Atheist Morality

Skeeter

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Which of the fundamentals of Secular Humanism do you disagree with?
There is some overlap. I arrive at my conclusions independently of any group. Anyway to answer your question, these two seem optional and nonessential.
  1. Humanism values artistic creativity and imagination and recognises the transforming power of art. Humanism affirms the importance of literature, music, and the visual and performing arts for personal development and fulfilment.
Art is optional.

  1. Humanism is a lifestance aiming at the maximum possible fulfilment through the cultivation of ethical and creative living and offers an ethical and rational means of addressing the challenges of our times. Humanism can be a way of life for everyone everywhere.
Good enough is good enough. Not everyone needs to be involved with it.
 

Idolater

"Lahey, I live in a tent!"
Extraordinary claims need more solid evidence because plausibility is low.
Yes, which is why the blood of the martyrs is part of the case for Christ. There literally is no more solid evidence available to establish, sustain, substantiate and support something like the Resurrection, back in the 1st century. No cellphone cameras.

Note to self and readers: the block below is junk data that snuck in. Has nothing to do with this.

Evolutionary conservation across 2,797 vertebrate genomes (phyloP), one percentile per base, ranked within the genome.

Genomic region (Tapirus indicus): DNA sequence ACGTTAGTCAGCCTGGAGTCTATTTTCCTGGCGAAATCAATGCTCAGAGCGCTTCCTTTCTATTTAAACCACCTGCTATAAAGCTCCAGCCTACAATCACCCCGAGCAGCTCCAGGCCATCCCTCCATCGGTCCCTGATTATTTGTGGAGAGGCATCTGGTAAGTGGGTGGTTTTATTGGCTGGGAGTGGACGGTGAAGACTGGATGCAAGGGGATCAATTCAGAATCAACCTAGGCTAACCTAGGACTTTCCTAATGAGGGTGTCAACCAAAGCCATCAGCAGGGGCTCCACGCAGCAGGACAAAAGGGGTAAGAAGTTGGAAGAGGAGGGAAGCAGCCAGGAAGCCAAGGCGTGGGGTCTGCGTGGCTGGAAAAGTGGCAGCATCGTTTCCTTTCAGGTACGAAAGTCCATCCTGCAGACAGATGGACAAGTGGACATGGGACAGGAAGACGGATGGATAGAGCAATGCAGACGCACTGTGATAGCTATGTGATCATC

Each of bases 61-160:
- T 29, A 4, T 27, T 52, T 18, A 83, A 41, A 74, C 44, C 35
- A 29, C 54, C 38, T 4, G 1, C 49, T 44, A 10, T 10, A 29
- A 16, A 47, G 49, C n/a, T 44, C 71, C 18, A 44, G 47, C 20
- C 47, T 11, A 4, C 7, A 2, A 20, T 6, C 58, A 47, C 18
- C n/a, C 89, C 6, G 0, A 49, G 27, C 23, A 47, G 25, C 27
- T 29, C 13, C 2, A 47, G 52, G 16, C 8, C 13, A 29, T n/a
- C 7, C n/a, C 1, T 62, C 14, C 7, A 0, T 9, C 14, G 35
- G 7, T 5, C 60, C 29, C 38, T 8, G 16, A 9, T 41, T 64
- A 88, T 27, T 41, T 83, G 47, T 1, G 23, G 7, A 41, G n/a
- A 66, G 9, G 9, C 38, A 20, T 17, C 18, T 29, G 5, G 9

That Jesus was a historical individual is possible. The odds are against even that. There is 1/3 chance he ever even existed.
A position held by precisely one scholar, Mr. Richard Carrier, and if there was ever a man who had an axe to grind with Christ, it is this man.

And the point here is not to impugn Mr. Carrier, but just to say that if there was ever someone who would want to put the odds that Jesus existed at zero, it would be this man; and he put the odds at a mere 2-to-1 against.

Point is, even for a notorious despiser of Christ, Mr. Carrier must admit that the chances that Jesus Christ was real and walked this earth are 33%.

Which would be a hall of fame batting average (.333), to put it in context.
The miraculous claims are not supported by much of anything.
Except blood.
 

Derf

Well-known member
In an honest discussion, we agree on foundational terms together.
This might lead to a superficial agreement that falls apart when foundational truths are discussed. But it's a start.
No, but I am willing to accept that people who call themselves atheists are atheists, and the people calling themselves Christians are Christians.
That's more than Jesus was willing to accept.
Luke 6:46 (KJV)
And why call ye me, Lord, Lord, and do not the things which I say?
I never made that claim while you claimed Christians have an upper hand because they believe it.
Because it is the only way to avoid just arguing about opinions.
Extraordinary claims need more solid evidence because plausibility is low. That Jesus was a historical individual is possible. The odds are against even that. There is 1/3 chance he ever even existed. The miraculous claims are not supported by much of anything.
That's why the resurrection is central. It validates both the miraculous claims and his authority to set right and wrong in a single event.